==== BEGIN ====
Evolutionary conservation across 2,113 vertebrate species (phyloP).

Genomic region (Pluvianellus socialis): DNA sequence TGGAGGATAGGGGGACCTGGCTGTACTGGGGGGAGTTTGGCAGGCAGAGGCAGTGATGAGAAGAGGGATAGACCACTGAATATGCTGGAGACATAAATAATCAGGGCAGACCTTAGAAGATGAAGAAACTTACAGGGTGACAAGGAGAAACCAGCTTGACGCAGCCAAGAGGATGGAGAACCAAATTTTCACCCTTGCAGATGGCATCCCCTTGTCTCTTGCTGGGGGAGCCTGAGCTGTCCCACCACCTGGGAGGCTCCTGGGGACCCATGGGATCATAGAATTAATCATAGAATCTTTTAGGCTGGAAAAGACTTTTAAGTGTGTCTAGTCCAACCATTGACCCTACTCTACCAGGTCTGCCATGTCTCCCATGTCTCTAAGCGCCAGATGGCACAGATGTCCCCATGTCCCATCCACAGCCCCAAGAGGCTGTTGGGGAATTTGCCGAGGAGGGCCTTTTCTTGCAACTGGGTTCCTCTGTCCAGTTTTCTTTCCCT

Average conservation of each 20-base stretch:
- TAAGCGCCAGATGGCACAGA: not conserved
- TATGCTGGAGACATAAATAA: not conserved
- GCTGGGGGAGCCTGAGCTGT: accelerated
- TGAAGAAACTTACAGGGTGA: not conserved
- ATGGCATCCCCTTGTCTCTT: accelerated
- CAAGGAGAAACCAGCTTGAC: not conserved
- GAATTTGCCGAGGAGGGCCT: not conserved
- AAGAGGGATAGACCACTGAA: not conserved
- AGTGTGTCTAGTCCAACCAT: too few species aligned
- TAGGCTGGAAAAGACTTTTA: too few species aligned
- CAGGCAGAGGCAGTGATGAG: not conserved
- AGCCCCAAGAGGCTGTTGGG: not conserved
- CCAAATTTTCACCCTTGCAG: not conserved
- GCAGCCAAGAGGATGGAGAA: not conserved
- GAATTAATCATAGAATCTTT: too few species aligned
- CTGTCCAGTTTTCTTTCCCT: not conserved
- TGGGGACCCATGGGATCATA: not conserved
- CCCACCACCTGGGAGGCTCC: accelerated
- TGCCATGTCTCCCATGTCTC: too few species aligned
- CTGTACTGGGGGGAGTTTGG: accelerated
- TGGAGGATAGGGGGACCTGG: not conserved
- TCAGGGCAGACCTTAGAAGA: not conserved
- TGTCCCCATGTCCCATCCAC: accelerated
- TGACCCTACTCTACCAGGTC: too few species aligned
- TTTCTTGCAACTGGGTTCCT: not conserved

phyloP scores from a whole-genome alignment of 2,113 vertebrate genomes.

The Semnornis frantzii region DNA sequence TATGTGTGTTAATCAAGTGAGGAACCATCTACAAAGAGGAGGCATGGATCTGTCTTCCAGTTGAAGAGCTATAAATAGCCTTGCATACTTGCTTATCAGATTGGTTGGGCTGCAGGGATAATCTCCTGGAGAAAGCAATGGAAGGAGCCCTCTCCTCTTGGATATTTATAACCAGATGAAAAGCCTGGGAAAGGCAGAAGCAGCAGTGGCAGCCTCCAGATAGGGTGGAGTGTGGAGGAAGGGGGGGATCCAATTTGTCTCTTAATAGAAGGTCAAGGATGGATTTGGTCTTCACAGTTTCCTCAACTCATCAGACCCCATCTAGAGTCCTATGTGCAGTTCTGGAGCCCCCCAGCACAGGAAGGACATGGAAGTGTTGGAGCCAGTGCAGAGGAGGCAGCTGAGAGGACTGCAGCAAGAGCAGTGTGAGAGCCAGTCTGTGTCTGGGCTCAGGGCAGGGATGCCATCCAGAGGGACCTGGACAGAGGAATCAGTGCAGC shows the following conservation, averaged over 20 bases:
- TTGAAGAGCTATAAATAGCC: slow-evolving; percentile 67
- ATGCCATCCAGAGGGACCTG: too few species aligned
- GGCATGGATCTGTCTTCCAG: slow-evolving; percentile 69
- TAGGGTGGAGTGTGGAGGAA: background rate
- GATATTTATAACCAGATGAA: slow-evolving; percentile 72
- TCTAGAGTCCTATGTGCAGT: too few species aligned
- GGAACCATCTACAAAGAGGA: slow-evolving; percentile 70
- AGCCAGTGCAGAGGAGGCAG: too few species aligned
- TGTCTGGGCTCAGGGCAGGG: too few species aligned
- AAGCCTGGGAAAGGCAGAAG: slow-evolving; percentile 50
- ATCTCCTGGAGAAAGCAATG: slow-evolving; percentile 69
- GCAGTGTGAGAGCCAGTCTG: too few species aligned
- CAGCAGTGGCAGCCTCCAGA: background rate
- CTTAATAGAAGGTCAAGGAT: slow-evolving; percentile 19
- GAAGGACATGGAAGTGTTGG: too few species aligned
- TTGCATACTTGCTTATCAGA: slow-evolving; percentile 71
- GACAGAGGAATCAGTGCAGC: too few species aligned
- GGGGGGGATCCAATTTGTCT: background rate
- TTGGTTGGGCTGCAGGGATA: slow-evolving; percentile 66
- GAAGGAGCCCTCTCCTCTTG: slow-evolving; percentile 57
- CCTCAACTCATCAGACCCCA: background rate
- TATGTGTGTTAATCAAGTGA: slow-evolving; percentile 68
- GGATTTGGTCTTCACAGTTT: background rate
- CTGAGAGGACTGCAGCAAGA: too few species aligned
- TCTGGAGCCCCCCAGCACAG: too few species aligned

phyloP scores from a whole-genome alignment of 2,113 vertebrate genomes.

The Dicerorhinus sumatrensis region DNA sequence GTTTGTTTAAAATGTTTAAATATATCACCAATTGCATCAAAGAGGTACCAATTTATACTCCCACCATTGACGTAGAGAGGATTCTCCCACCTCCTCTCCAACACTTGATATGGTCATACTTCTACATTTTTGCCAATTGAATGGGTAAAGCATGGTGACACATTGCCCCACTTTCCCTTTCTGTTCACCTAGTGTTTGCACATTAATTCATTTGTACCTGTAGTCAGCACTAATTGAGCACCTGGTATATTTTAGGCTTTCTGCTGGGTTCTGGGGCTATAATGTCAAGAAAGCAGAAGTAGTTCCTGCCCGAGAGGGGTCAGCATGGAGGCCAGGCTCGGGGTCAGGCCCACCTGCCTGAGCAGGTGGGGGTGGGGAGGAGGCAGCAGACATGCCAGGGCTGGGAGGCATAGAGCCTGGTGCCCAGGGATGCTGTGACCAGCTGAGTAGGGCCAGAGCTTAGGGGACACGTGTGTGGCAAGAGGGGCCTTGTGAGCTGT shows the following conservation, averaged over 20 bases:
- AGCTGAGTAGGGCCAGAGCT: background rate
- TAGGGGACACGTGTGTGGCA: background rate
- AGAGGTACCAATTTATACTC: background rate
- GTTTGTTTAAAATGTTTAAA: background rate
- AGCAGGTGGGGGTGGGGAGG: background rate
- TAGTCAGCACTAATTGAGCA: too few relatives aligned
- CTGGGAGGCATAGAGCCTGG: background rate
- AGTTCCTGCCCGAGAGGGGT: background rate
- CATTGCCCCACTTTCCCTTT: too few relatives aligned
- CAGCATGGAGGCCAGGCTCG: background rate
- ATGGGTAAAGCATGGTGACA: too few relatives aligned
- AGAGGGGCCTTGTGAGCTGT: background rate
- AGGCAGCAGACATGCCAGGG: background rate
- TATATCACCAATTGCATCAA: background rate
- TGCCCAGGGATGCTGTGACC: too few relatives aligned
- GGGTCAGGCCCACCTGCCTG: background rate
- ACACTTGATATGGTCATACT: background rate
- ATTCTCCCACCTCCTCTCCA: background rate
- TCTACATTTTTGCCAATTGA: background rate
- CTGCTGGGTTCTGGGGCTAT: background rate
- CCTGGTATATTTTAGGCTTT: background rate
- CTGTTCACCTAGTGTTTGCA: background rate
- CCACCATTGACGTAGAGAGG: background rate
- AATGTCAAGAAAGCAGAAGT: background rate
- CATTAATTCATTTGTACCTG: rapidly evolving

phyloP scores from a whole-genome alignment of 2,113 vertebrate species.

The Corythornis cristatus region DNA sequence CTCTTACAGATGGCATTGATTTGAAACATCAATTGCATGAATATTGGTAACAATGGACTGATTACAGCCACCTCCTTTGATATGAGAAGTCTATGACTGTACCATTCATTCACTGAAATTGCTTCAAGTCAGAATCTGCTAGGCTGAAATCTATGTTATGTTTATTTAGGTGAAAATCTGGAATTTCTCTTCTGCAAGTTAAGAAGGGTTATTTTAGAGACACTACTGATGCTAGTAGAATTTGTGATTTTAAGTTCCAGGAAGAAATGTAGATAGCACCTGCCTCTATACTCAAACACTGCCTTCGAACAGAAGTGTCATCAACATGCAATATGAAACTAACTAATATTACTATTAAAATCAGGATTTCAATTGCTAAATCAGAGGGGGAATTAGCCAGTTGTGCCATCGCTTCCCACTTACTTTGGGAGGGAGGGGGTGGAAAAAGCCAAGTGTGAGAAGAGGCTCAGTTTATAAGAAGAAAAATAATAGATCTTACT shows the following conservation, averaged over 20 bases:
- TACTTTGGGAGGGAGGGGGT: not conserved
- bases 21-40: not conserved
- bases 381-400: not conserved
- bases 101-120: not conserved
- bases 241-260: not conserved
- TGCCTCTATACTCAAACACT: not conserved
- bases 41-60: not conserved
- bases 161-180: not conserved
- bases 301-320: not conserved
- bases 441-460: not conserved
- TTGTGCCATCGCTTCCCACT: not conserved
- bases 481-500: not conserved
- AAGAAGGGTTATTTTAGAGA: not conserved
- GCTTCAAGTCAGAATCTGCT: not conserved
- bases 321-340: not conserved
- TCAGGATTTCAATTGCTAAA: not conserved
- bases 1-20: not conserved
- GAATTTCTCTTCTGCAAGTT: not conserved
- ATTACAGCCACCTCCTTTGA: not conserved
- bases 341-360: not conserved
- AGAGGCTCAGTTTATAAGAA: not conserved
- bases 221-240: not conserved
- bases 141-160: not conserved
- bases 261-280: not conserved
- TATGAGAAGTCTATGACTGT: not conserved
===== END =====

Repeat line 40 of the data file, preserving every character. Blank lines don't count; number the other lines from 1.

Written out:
- AAGCCTGGGAAAGGCAGAAG: slow-evolving; percentile 50